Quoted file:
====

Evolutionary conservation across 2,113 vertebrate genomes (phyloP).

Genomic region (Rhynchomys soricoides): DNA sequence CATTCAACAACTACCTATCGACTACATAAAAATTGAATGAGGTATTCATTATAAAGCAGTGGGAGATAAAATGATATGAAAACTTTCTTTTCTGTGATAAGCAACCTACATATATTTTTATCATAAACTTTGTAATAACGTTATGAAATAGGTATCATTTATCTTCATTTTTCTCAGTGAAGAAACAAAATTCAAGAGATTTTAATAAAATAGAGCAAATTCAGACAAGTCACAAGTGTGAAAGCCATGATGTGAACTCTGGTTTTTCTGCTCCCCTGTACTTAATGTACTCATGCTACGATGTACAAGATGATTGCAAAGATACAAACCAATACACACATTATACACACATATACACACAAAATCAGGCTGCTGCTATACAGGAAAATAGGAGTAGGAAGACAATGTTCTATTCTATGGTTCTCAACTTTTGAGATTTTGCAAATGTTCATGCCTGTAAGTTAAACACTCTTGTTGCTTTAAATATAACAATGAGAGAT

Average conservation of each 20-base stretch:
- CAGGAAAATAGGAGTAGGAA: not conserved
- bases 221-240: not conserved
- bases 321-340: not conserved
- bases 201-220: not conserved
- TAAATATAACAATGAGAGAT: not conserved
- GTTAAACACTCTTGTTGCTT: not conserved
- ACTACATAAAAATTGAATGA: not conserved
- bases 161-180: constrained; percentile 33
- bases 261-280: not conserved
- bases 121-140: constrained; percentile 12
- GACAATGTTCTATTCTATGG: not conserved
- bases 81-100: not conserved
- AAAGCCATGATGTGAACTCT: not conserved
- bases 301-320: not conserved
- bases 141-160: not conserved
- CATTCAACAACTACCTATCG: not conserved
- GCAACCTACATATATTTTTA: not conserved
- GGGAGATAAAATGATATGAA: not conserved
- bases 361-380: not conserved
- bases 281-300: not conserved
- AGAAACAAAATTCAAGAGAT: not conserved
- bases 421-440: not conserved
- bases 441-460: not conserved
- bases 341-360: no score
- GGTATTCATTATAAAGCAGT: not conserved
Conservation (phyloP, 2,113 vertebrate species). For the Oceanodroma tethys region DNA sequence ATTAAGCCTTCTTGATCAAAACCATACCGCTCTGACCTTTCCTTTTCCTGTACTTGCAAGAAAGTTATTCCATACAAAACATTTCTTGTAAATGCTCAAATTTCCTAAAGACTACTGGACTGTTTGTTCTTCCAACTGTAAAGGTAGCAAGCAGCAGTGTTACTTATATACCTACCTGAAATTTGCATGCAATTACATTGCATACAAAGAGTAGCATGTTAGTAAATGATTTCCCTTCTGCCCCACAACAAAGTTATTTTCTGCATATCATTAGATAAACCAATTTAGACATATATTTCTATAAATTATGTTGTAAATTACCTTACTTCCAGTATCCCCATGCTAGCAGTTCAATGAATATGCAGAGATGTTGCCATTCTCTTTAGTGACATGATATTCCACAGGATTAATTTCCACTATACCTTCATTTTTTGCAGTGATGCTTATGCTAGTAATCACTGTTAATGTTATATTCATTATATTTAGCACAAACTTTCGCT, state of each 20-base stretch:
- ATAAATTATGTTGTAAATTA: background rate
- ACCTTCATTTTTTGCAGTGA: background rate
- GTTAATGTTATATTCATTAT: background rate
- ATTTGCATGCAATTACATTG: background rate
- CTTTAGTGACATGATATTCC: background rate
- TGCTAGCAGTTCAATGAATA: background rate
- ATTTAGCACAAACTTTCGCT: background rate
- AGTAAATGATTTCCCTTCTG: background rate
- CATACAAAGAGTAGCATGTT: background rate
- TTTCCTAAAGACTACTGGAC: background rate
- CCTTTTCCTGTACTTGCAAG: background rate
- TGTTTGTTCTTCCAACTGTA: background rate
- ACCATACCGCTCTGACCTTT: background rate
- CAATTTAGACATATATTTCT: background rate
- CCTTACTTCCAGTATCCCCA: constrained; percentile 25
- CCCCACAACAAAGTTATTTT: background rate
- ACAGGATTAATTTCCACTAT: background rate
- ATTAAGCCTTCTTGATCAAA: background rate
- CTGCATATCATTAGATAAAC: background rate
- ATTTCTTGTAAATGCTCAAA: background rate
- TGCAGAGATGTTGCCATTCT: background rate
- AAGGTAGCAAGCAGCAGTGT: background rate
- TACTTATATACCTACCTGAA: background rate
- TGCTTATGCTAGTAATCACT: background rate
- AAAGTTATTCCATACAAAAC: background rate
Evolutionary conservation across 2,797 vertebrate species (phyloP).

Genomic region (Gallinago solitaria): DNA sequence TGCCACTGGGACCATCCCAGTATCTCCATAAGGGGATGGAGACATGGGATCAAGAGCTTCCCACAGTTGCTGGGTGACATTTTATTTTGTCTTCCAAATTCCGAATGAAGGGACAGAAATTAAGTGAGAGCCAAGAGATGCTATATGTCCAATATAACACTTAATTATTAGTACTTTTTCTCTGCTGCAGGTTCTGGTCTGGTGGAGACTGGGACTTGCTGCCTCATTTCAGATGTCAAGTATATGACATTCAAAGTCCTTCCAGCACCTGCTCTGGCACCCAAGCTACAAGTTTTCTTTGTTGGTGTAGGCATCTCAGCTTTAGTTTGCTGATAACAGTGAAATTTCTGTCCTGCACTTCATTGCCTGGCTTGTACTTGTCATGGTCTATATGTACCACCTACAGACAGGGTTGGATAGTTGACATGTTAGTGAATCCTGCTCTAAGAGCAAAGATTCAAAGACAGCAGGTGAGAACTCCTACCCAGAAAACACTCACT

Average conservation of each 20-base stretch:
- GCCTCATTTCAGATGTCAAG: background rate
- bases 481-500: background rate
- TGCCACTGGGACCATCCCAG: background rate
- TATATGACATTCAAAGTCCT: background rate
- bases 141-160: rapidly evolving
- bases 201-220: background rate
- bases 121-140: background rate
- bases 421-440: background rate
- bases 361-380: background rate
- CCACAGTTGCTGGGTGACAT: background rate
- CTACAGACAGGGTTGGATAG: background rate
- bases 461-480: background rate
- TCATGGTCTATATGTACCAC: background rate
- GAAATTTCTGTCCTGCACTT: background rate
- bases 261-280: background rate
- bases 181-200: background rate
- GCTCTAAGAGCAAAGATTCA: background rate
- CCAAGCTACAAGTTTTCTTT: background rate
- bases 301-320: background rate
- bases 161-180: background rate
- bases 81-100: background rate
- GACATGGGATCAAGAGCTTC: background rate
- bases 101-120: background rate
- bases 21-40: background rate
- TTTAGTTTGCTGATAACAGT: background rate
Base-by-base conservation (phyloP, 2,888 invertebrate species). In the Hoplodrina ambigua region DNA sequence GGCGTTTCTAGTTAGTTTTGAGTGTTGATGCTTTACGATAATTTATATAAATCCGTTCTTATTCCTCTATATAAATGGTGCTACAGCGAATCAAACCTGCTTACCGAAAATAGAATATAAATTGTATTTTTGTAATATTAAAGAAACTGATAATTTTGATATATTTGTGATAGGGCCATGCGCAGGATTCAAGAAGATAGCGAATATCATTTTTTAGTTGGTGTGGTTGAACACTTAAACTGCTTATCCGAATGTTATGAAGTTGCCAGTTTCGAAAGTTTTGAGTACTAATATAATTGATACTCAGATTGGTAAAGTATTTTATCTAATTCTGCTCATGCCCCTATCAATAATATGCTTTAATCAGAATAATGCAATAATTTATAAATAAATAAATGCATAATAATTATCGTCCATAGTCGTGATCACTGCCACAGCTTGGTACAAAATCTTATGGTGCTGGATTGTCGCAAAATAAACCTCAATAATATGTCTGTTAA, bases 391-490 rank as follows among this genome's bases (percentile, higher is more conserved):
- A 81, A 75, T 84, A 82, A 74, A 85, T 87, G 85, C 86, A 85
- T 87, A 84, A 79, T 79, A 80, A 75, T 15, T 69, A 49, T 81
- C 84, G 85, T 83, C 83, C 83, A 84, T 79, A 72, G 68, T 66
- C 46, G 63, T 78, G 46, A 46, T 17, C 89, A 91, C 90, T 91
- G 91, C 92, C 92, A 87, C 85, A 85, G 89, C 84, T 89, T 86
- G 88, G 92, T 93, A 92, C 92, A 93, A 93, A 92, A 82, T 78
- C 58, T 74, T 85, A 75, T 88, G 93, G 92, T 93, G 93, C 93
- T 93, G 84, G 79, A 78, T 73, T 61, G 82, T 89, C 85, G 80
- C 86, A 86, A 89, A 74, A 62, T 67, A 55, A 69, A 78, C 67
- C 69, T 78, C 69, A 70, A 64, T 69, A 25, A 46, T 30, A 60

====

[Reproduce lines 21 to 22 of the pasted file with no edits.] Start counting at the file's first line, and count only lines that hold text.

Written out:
- GGGAGATAAAATGATATGAA: not conserved
- bases 361-380: not conserved